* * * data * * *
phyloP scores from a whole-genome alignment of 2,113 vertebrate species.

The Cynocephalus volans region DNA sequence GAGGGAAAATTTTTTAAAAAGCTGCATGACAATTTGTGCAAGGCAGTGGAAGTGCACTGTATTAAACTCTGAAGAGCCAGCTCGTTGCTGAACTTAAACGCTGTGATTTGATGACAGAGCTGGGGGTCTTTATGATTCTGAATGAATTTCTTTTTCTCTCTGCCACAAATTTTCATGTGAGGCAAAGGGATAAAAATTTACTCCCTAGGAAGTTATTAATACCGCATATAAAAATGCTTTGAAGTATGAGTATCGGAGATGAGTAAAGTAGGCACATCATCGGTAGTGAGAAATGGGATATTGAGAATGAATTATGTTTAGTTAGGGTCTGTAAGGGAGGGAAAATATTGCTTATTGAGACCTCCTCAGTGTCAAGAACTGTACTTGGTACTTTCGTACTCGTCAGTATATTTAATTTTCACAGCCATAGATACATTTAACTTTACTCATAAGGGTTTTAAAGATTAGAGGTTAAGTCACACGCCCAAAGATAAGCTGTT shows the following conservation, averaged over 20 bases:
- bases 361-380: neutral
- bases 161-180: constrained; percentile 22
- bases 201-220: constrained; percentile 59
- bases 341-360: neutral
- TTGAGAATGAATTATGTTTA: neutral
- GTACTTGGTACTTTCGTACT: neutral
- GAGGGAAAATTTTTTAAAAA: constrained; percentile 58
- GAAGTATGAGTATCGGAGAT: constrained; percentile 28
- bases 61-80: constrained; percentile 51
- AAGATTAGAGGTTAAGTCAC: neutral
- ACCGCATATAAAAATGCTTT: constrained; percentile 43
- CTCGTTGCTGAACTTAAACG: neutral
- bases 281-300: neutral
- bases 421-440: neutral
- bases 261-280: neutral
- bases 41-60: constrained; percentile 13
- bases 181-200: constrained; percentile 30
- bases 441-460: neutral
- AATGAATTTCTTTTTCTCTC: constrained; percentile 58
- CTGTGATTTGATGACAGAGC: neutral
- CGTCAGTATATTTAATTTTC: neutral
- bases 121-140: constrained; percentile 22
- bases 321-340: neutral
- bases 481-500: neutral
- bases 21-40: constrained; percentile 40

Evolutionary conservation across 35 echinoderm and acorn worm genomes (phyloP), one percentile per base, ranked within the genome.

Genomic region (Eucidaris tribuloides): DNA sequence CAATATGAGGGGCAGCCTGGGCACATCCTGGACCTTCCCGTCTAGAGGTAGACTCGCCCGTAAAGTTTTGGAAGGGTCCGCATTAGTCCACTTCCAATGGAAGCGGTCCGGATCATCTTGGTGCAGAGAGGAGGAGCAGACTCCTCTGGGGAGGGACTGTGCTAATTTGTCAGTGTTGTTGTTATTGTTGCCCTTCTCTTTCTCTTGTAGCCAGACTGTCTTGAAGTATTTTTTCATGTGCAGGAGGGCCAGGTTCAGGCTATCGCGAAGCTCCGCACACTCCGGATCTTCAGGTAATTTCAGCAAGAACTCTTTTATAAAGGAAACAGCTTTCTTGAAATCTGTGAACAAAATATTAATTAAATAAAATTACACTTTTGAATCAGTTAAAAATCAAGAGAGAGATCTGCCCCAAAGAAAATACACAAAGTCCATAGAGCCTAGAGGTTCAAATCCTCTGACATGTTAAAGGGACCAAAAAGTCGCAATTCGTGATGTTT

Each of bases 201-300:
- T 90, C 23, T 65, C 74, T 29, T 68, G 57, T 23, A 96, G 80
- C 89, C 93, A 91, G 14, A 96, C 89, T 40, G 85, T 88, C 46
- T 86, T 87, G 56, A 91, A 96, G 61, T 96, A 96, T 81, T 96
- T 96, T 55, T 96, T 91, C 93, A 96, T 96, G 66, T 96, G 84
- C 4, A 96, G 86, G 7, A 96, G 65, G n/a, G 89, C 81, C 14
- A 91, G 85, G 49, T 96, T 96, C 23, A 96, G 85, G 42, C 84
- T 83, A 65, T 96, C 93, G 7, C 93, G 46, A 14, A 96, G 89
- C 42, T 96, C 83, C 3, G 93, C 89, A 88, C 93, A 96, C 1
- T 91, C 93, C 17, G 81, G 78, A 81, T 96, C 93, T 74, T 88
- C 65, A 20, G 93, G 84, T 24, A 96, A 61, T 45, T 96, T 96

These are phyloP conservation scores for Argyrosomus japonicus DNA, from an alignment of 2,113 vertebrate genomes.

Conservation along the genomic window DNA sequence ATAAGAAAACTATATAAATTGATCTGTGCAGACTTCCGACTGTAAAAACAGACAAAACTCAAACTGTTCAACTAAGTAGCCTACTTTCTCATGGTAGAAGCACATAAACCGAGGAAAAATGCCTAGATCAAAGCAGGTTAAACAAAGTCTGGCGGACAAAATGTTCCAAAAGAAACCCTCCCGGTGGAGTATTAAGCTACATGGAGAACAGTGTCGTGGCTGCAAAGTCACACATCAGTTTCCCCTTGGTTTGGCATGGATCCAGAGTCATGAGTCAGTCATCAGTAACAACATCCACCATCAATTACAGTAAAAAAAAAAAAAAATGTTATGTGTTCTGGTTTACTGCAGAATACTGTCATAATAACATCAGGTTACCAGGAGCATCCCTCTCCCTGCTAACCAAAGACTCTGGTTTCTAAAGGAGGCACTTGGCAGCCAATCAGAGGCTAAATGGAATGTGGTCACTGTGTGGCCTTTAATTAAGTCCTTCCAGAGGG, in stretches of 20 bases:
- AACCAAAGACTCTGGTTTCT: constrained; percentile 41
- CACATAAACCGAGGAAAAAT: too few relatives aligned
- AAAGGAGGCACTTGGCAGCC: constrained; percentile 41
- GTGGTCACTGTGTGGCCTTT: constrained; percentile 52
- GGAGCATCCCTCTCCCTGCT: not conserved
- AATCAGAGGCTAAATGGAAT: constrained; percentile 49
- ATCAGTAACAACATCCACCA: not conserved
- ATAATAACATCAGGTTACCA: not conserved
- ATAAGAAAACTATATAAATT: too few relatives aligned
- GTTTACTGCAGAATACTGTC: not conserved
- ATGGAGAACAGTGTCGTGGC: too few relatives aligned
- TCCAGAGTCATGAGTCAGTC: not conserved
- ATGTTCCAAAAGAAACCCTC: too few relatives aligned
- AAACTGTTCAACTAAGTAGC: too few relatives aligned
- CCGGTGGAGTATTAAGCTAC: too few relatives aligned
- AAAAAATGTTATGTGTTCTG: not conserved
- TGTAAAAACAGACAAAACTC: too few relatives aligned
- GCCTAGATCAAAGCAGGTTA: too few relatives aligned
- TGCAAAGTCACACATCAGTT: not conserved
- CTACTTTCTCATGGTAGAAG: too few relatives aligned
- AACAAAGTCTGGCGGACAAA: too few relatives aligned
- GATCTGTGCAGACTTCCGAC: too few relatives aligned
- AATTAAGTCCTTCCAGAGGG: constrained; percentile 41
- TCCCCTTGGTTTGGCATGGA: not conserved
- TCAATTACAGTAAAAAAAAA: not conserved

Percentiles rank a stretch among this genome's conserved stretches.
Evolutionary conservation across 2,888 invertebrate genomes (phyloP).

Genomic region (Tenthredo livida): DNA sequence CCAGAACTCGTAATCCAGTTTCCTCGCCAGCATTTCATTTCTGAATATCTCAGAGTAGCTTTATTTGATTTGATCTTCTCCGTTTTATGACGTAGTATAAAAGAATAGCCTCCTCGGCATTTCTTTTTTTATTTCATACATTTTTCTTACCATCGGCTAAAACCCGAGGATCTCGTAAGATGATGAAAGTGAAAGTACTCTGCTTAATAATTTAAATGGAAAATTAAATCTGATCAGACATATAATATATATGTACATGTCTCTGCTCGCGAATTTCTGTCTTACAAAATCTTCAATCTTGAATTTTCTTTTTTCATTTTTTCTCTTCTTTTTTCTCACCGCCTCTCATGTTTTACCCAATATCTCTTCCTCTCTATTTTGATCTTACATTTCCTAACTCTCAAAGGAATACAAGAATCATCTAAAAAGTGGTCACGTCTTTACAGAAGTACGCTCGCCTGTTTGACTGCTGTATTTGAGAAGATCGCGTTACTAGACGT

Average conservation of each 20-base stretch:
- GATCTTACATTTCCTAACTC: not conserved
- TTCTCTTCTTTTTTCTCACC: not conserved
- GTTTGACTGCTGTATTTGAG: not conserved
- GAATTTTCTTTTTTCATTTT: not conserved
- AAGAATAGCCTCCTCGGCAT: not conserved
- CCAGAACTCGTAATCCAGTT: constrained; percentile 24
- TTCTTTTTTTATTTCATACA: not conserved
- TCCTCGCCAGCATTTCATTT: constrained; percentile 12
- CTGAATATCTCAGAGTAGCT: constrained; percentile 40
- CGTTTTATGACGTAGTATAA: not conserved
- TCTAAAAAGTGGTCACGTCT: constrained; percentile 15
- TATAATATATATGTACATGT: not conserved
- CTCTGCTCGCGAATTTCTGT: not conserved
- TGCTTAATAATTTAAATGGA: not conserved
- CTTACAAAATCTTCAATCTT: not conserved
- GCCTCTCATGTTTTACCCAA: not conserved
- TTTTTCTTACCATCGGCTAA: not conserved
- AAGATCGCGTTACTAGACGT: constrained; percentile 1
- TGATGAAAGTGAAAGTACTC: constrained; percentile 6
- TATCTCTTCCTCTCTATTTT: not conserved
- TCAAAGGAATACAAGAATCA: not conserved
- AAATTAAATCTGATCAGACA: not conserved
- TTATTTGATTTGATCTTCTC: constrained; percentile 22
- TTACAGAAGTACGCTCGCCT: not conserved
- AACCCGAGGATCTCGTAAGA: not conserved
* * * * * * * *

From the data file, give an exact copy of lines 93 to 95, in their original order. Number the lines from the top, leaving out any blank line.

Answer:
- AAATTAAATCTGATCAGACA: not conserved
- TTATTTGATTTGATCTTCTC: constrained; percentile 22
- TTACAGAAGTACGCTCGCCT: not conserved